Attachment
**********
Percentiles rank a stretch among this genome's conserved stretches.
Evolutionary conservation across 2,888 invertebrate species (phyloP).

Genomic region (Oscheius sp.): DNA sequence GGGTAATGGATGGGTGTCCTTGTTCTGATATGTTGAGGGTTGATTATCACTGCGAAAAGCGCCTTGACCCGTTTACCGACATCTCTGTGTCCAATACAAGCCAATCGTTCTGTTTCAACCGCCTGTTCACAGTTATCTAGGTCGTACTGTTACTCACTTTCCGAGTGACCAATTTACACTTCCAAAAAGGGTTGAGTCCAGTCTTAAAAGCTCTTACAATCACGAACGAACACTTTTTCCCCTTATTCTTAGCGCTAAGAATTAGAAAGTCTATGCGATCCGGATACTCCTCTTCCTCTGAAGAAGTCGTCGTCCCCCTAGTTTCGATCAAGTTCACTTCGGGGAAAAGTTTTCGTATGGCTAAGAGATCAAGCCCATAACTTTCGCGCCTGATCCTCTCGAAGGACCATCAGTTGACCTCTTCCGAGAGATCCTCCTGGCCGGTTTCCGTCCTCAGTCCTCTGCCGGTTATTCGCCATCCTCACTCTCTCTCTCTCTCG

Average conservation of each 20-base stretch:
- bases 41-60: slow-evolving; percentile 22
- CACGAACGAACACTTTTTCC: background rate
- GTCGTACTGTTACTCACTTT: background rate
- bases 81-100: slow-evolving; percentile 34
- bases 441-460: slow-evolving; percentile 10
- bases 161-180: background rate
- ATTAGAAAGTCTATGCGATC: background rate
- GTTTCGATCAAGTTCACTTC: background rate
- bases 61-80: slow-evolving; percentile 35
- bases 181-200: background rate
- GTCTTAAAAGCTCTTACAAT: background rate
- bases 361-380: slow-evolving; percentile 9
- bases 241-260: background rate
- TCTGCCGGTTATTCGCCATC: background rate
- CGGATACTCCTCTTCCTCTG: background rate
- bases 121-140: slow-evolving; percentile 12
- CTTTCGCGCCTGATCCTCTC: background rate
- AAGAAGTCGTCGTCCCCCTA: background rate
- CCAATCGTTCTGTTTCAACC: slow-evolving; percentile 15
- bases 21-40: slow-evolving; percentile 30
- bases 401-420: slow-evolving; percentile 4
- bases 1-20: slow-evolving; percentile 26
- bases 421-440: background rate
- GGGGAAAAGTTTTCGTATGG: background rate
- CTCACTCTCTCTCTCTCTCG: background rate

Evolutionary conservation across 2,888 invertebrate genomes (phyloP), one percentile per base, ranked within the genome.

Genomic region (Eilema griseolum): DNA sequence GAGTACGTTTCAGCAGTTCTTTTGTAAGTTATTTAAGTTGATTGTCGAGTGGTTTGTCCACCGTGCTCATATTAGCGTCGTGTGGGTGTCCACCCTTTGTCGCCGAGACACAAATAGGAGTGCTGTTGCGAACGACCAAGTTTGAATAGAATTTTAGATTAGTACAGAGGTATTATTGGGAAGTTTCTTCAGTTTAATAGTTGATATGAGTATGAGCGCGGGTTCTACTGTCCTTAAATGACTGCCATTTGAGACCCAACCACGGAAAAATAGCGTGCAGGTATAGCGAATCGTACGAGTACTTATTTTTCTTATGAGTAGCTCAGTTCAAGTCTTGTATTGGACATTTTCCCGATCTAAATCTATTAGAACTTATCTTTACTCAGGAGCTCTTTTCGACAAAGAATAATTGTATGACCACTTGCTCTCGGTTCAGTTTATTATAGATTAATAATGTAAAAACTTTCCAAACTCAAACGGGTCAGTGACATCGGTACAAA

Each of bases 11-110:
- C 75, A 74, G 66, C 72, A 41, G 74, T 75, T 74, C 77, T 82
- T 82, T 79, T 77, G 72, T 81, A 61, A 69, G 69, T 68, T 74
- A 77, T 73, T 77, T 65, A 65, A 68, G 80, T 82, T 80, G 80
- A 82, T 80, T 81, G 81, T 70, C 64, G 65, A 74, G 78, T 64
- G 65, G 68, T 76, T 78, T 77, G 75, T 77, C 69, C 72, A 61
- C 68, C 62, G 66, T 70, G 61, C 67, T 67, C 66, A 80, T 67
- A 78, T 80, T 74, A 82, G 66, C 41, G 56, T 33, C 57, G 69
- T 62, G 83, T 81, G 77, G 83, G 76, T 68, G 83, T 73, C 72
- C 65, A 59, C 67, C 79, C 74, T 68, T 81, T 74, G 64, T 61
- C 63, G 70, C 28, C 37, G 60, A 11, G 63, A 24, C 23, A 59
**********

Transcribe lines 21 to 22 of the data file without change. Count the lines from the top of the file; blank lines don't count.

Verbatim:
- CTTTCGCGCCTGATCCTCTC: background rate
- AAGAAGTCGTCGTCCCCCTA: background rate